It's become fashionable these days to opt for trendy eco-solutions, such as driving a hybrid gas/electric vehicle or becoming a vegan. I'm guilty as charged - we still own a Toyota Prius, and I was a vegetarian for about 13 years, and a vegan for a good portion of that. However, as is the case with a lot of shiny new objects, they might not do any more good than the original thing they replaced, or the gain is minimal at best and usually involves some tradeoff.

Without traveling too far down the rabbit hole, you probably have already heard that the Prius (and other hybrids like it) isn't all it's cracked up to be when it comes to eco-friendliness. Its mass production, which requires parts from all over the world shipped to assembly plants all over the world, itself carries a huge carbon footprint, and of course its expensive battery is comprised of toxic materials. Even the Prius' energy-efficient status has been a matter of debate. There's a now-infamous Top Gear episode that illustrates all of this, fashioned for its gearhead audience, of course, but the point is that the Prius ain't no eco slam dunk.

And neither is going vegan. While a lot of ire has been directed at meat-eating due to methane's effect on climate change, the truth is livestock is a relatively minor contributor in the overall picture of emissions versus heavyweights like energy use by industry and transportation. Check out the below chart, showing data compiled by the independent, reader-supported organization Our World in Data (shared via open access through the Creative Commons BY license).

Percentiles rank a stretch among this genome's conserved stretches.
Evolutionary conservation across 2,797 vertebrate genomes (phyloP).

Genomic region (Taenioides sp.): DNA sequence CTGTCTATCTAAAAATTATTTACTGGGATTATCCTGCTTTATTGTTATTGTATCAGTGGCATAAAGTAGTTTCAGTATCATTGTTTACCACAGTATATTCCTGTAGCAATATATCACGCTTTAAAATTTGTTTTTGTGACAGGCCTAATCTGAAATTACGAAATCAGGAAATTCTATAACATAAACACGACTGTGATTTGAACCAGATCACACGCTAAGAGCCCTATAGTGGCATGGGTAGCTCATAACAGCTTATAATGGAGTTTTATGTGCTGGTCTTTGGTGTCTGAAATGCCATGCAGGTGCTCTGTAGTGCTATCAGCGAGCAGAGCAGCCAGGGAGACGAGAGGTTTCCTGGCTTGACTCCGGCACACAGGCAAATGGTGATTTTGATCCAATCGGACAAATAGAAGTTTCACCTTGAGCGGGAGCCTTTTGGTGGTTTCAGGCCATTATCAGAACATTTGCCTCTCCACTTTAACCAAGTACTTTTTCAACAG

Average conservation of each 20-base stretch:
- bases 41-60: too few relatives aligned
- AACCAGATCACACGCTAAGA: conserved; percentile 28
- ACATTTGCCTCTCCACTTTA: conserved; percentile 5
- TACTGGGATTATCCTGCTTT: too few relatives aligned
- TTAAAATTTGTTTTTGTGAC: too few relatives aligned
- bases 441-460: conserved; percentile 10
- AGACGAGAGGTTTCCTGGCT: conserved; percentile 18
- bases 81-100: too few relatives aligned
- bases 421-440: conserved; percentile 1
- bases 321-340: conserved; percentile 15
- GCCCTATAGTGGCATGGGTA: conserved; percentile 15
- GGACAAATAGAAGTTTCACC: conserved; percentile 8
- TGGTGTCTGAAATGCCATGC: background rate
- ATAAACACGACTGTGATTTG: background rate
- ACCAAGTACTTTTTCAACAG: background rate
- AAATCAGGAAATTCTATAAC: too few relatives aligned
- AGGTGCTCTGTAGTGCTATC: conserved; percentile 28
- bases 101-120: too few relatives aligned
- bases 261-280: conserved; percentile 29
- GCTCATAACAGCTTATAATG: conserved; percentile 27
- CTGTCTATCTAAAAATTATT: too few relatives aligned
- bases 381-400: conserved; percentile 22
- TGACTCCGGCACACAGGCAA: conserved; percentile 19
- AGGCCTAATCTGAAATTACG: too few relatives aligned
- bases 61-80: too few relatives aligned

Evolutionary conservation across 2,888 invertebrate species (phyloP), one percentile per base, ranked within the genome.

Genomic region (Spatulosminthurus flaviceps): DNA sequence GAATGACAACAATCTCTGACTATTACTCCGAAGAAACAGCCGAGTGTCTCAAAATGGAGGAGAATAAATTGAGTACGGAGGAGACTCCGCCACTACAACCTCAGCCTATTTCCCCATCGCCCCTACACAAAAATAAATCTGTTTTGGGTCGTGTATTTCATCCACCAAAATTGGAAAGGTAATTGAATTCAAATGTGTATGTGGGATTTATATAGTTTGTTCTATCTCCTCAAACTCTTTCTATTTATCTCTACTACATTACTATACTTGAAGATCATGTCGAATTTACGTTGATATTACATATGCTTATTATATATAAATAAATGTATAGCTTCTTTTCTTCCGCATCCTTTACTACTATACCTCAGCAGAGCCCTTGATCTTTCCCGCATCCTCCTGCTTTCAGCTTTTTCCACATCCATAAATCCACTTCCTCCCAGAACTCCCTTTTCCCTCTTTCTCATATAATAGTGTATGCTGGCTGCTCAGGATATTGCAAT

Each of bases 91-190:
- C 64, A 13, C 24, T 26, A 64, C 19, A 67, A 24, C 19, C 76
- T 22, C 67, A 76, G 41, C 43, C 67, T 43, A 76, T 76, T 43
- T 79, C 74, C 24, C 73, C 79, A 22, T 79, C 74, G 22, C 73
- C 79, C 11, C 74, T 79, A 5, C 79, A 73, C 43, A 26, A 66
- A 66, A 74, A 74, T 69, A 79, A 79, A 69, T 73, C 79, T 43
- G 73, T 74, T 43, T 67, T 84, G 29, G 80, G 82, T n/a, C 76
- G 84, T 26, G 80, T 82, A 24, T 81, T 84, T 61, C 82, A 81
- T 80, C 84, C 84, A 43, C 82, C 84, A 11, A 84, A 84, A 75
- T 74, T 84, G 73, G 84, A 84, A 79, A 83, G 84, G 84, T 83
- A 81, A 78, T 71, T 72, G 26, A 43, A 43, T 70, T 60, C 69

Emissions-by-sector-–-pie-charts

 

Given the above, let's say you decide to replace your meat protein with plant-based sources. What little you remove from that 5.8% currently in the Livestock & Manure category gets shifted over to the other categories under Agriculture, Forestry, & Land Use - that is, unless you plan to sustainably grow all of your plant-based protein sources yourself, or commit to sourcing them all from completely sustainable soybean farms and tofu makers using artisan, small-batch techniques, etc., and not from the usual suspects, since soybeans are a huge monoculture crop, and these contribute to soil depletion and water-supply contamination. You see how it is.

It's not that I'm against vegetarianism or veganism. If that's what you want to do, there are a lot of reasons for you to do it, and more power to ya. Not everyone's health supports that diet (mine doesn't, as it turns out), but if yours does, yay for you. Just don't think you can switch to veggie burgers and then call it a day on the climate front.